From the Unger Family collection, c. 1915, gelatin silver print (UL#1228) | Image from presentationhousegallery.org
Today, Metro Vancouver is a bustling metropolis of 2.5 million people: one of the world’s most livable cities and a place where open land is in short supply, if the current real estate boom is any indication.
Go back about a century or so, however, and things were a little different. A new photography exhibition is offering a rare glimpse into Vancouver from 1860-1920, a period when the fledgling settlement clung hazardously to the coast, surrounded by the vast, wild forests all around it.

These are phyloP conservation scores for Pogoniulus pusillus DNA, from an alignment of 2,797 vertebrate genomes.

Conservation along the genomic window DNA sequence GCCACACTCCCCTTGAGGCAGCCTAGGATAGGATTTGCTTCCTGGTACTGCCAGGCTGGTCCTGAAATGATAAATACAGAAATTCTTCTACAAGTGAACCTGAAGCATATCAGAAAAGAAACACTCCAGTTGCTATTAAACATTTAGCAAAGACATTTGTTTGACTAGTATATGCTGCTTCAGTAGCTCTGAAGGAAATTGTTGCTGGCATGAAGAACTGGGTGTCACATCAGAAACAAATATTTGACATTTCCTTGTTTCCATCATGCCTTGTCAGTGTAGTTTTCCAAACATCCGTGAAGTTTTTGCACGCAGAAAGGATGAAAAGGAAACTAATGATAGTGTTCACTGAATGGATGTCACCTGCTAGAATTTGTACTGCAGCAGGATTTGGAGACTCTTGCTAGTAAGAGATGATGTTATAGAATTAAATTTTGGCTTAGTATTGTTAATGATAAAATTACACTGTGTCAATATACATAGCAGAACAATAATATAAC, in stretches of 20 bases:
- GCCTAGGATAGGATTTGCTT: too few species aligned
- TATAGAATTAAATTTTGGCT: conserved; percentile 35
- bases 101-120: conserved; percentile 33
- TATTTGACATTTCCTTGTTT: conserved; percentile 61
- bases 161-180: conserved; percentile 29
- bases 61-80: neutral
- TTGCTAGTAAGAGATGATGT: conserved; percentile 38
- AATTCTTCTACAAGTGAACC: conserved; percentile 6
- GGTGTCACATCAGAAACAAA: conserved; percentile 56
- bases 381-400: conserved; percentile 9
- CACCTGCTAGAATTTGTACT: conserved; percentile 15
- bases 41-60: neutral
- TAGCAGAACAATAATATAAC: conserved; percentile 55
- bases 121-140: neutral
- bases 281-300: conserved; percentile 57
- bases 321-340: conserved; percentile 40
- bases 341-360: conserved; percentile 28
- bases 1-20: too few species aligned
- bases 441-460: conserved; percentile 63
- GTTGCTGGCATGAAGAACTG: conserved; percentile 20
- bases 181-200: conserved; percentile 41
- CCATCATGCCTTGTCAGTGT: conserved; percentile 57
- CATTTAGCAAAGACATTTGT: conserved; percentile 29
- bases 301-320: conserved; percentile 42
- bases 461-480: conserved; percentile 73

The Nanitch exhibition, on display now at the Presentation House Gallery, is pulled from an incredible archive of more than 18,000 rarely seen photographs recently donated to the UBC Library by philanthropists Uno and Dianne Langmann. Images range from old postcards to hand-coloured prints, glass negatives and even stereo cards (the “virtual reality” 3D images of the day). Continue reading:
Rare Photographs of Vancouver from 1860-1920 Revealed in New Exhibition